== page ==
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Election Commission of India

Election Commission of India

The Election Commission of India is a constitutional body. It supervises the entire election and nomination procedures of Lok Sabha, Rajya Sabha, State Legislatures as well as the President and Vice President. It is an independent body to oversee free and fair elections throughout the country. Article 324 of the Indian Constitution deals with the powers of the Election Commission of India. Panchayat and Municipality elections are not supervised by the Election Commission.

Composition and Appointments:

  1. The body is comprised of a Chief Election Commissioner and two Election Commissioners.
  2. The President appoints the Chief Election Commissioner and the Election Commissioners.
  3. Concept of multi-member Commission has been in operation since 1993, before that the commission only had a Chief Election Commissioner.
  4. The Election Commissioner is assisted by the Deputy Election Commissioner at the time of election.


They enjoy the same status and receive salary and perks as available to Judges of the Supreme Court of India. The salary is drawn from the Consolidated Fund of India.


They have a tenure of 6 years, or up to the age of 65 years, whichever is earlier.

Key Functions and Powers of Election Commission of India:

  1. Division of constituencies.
  2. Preparing up-to-date lists of all valid voters.
  3. Determine territories of the electoral constituencies and allot seats to each of them.
  4. Recognition of political parties and party symbol allocation.
  5. Notify dates and schedules of elections.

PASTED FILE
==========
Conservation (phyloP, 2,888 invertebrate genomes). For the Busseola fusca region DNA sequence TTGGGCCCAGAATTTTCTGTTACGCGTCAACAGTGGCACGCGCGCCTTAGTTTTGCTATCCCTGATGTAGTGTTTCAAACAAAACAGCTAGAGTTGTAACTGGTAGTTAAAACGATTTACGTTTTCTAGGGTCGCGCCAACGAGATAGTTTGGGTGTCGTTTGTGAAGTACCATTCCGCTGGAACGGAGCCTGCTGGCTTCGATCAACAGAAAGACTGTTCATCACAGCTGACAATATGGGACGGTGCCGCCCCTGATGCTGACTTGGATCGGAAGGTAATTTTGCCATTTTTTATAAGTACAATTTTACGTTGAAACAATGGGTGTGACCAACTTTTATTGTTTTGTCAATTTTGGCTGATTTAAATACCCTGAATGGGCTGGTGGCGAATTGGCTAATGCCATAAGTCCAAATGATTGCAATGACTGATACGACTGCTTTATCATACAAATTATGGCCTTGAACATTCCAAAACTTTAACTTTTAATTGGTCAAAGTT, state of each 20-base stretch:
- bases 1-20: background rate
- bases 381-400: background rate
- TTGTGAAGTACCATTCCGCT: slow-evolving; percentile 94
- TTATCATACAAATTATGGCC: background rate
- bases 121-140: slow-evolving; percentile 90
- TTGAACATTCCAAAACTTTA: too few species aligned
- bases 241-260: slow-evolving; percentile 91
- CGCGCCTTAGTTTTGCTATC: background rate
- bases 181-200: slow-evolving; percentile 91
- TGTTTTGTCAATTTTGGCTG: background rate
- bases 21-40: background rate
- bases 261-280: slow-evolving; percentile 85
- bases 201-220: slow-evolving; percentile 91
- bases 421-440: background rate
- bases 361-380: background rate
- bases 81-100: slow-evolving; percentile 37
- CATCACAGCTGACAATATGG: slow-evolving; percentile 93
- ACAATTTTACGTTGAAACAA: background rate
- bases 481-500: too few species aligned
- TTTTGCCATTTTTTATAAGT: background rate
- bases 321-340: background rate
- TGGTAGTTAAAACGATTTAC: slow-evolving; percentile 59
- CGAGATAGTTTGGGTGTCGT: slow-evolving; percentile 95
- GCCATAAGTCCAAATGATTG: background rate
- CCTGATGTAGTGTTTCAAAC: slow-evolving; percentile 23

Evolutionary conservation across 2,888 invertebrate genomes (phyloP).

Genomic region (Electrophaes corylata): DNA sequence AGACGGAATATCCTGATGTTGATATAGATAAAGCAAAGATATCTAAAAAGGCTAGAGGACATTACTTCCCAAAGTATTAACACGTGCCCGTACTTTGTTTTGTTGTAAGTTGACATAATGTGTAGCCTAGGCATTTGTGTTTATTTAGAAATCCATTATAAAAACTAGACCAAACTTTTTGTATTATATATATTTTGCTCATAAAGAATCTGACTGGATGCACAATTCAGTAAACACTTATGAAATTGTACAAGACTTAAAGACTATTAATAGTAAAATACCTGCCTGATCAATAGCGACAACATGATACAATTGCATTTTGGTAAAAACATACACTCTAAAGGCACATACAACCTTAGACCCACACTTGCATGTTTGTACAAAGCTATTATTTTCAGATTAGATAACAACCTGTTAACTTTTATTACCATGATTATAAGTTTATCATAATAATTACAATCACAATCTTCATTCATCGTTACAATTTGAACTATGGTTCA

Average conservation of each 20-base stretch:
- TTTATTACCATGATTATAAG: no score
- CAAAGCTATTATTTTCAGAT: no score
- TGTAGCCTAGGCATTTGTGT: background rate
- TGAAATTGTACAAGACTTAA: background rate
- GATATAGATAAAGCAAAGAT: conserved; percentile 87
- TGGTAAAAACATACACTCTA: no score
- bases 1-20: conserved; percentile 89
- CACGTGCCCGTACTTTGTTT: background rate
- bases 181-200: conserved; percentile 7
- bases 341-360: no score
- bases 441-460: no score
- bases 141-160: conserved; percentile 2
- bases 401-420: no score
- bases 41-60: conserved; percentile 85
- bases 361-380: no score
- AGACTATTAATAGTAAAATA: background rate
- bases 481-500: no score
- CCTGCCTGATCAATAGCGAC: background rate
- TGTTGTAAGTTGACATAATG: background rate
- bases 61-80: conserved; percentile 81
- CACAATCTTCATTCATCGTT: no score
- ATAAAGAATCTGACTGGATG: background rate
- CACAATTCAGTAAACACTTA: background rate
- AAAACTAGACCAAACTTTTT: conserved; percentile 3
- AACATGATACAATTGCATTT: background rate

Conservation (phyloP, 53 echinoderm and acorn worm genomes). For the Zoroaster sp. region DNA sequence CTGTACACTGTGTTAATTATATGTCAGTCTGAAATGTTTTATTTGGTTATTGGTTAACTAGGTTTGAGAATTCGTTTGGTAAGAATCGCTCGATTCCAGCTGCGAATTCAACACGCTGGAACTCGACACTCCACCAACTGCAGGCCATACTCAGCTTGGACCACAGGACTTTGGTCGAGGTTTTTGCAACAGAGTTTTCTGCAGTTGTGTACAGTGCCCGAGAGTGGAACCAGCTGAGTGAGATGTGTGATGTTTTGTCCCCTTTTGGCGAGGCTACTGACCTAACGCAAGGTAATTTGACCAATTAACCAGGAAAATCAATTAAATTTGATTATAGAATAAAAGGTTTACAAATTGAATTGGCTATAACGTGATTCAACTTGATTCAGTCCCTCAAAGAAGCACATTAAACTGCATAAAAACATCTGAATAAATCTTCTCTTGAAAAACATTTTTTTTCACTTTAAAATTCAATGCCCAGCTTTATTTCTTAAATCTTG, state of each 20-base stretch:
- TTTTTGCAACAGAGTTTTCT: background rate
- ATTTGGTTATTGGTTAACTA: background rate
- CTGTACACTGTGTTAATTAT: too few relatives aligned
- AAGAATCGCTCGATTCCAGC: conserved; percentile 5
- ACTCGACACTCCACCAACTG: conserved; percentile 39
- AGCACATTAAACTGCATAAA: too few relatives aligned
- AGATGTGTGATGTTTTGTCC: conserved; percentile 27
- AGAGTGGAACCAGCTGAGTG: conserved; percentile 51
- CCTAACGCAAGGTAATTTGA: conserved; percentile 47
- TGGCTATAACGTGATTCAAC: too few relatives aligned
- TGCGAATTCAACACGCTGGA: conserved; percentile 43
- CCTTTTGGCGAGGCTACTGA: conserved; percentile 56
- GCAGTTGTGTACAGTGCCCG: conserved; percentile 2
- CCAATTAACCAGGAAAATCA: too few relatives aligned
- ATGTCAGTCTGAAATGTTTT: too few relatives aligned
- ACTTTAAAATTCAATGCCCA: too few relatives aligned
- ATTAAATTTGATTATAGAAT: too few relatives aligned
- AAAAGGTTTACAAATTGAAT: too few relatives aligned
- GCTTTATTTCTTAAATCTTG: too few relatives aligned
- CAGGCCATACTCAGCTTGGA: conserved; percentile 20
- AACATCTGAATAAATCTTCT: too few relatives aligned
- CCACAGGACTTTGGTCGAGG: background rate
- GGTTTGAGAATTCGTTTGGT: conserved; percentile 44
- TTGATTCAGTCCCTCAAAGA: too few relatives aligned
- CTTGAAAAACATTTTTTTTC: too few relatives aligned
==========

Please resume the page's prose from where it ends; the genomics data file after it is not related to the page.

6. To fix Code of Conduct which must be observed at the time of election.
  7. Scrutiny of Nomination Papers.
  8. Determine number of polling booths required.
  9. Fix and limit the election expenses.
  10. Conduct and supervise elections and by-elections.
  11. Scrutinize election expenses accounts submitted by the contestants.
  12. Declare the election results.
  13. Settle down disputes referred by the President.
  14. Advising the President on the question of disqualification of any Member of Parliament or advising the Governor on the question of disqualification of a member of a State legislature.


The Chief Election Commissioner can be removed from office only through impeachment by Parliament.

New Initiatives and Reforms:

Over the years, the Commission has brought several reforms in the electoral processes. A few are summarized below:
  1. Facility of use of state-owned Electronic Media for broadcast/telecast by political parties.
  2. Checking criminalization of politics.
  3. Computerization of electoral rolls.
  4. Providing voters with Identity Cards.
  5. Simplifying the accounts maintenance and filling procedures by candidates.
  6. A variety of measures for strict compliance of Model Code of Conduct to conduct fair elections.
  7. “None of the above” button: In 2013, SC passed a landmark judgement, approving the ‘Right to Negative Vote’ by exercising the NOTA option in EVMs (Electronic Voting Machines) and ballots. The NOTA option has been in use since November 2013.